IDEAS: It sounds like some of them were real characters—like British discographer and magazine editor Albert McCarthy.

EPPERSON: McCarthy was a dyed-in-the-wool socialist, and the press he printed on, The Delphic Press, mostly printed anarchist and socialist materials. He was a draft dodger during the whole of World War II, and he spent almost every night sleeping in a different location to avoid his draft notice.

“My Old Ramshackle Shack” by Bailey’s Lucky Seven.

IDEAS: Some of these guys made some real discoveries, like the French discographer Michel Ruppli.

EPPERSON: By going in and taking a label like, say, Chess or Blue Note or Aladdin Imperial, and quite literally identifying everything that was ever recorded by that label—even if it was a polka record or a spoken language Ukrainian record—he found stuff that nobody imagined could be there. Now, a lot of that stuff would only be of interest to a real specialist, because a lot of it was quite frankly awful sounding stuff. But some of that stuff is very valuable to the scholar.

IDEAS: Why were these guys so drawn to jazz specifically, as opposed to other genres like classical or folk?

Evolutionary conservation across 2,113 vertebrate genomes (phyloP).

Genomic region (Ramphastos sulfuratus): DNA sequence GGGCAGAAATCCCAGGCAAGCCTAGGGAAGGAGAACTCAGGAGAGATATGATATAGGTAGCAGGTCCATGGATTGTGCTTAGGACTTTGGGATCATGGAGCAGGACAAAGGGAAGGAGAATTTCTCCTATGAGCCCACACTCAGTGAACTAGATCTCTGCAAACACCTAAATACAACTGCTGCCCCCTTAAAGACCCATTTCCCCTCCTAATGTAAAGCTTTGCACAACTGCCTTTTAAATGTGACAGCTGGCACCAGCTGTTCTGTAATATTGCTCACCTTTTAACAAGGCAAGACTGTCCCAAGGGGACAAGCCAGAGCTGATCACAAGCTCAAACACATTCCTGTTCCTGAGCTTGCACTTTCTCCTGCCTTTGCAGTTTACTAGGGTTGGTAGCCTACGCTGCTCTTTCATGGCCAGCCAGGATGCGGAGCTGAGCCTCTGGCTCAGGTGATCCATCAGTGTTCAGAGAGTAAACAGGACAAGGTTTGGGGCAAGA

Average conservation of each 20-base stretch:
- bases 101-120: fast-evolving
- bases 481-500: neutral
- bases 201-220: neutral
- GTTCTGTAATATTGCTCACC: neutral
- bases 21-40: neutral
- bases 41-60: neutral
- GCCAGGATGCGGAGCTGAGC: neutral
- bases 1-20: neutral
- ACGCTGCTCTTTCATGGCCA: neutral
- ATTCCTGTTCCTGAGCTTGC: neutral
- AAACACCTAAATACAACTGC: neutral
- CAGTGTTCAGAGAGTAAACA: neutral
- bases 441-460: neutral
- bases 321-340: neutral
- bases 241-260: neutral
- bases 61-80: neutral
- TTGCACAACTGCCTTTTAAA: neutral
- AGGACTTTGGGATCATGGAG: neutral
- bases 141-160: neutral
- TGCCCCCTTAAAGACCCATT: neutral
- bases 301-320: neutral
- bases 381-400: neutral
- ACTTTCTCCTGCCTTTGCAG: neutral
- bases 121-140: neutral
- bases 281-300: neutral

EPPERSON: For the more mainstream people who made a difference, it was, I really hate to use it, but I can’t escape it, jazz was their middle-brow music, of an emerging middle class in a society that was rapidly becoming wealthier. These were mostly young men who were listening to jazz as a step up from the vernacular union hall folk music of their parents. Their parents were listening to regional music from whatever part of the United Kingdom they happened to come from. But these were young men and women who were on their way up the socioeconomic ladder. They were listening to jazz at the same time they were listening to Copland or Kern, and also the moderate modernists. But not the high art, European modernists like a Schoenberg or a Shostakovich.

“Autumn Leaves” by Cannonball Adderly.

IDEAS: How did these discographies change our understanding of jazz?

EPPERSON: The revolutionary discovery was that jazz was created in these discrete units, these quanta, called recording sessions. And that you could not understand jazz, record by record, or group by group, or season by season. Your quantum of jazz is the recording session.

IDEAS: You also suggest that their work helped elevate the cultural status of jazz.

EPPERSON: They were probably more important than anyone else in turning jazz from a sideline music for record companies, a “race record” line, into art music. You may think that’s good, you may think that’s bad, but these guys did more than anyone else to turn this from the bottom of the heap of popular music into art music. They institutionalized it. They said, “This stuff is worth knowing about. This stuff is worth sitting in front of a typewriter, writing in a book, and then publishing. This guy who played trumpet on this song on July 1st, 1926, is worth knowing.”

Noah Guiney is a freelance journalist currently working for The Boston Globe’s Opinion section. He can be reached at noah.guiney@globe.com. Follow him on Twitter @NoahGuiney.